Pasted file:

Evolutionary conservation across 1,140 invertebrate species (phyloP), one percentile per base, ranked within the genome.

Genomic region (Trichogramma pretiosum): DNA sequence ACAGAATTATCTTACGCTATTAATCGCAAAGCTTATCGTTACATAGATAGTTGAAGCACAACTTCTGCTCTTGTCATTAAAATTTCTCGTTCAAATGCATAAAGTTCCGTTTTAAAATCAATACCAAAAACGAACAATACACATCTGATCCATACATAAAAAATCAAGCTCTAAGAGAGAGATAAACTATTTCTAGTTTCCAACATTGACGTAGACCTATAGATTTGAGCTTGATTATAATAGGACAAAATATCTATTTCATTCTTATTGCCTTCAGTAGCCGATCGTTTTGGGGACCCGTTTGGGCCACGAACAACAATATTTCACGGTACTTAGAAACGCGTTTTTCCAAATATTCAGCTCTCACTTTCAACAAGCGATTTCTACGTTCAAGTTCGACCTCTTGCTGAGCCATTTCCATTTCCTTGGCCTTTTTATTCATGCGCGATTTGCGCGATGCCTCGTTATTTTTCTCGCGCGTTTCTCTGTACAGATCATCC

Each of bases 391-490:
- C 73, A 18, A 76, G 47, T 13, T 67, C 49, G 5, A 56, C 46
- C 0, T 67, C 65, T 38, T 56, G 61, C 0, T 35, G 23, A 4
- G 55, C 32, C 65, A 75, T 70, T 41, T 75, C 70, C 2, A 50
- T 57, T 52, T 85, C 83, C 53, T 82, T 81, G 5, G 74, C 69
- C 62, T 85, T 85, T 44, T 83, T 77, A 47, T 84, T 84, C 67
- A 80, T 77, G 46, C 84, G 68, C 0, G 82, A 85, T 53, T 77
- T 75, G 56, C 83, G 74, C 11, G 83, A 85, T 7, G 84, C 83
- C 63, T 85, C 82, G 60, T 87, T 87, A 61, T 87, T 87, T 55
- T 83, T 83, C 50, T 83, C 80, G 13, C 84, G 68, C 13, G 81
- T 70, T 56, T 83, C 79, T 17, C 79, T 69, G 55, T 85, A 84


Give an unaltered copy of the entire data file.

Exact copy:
Evolutionary conservation across 1,140 invertebrate species (phyloP), one percentile per base, ranked within the genome.

Genomic region (Trichogramma pretiosum): DNA sequence ACAGAATTATCTTACGCTATTAATCGCAAAGCTTATCGTTACATAGATAGTTGAAGCACAACTTCTGCTCTTGTCATTAAAATTTCTCGTTCAAATGCATAAAGTTCCGTTTTAAAATCAATACCAAAAACGAACAATACACATCTGATCCATACATAAAAAATCAAGCTCTAAGAGAGAGATAAACTATTTCTAGTTTCCAACATTGACGTAGACCTATAGATTTGAGCTTGATTATAATAGGACAAAATATCTATTTCATTCTTATTGCCTTCAGTAGCCGATCGTTTTGGGGACCCGTTTGGGCCACGAACAACAATATTTCACGGTACTTAGAAACGCGTTTTTCCAAATATTCAGCTCTCACTTTCAACAAGCGATTTCTACGTTCAAGTTCGACCTCTTGCTGAGCCATTTCCATTTCCTTGGCCTTTTTATTCATGCGCGATTTGCGCGATGCCTCGTTATTTTTCTCGCGCGTTTCTCTGTACAGATCATCC

Each of bases 391-490:
- C 73, A 18, A 76, G 47, T 13, T 67, C 49, G 5, A 56, C 46
- C 0, T 67, C 65, T 38, T 56, G 61, C 0, T 35, G 23, A 4
- G 55, C 32, C 65, A 75, T 70, T 41, T 75, C 70, C 2, A 50
- T 57, T 52, T 85, C 83, C 53, T 82, T 81, G 5, G 74, C 69
- C 62, T 85, T 85, T 44, T 83, T 77, A 47, T 84, T 84, C 67
- A 80, T 77, G 46, C 84, G 68, C 0, G 82, A 85, T 53, T 77
- T 75, G 56, C 83, G 74, C 11, G 83, A 85, T 7, G 84, C 83
- C 63, T 85, C 82, G 60, T 87, T 87, A 61, T 87, T 87, T 55
- T 83, T 83, C 50, T 83, C 80, G 13, C 84, G 68, C 13, G 81
- T 70, T 56, T 83, C 79, T 17, C 79, T 69, G 55, T 85, A 84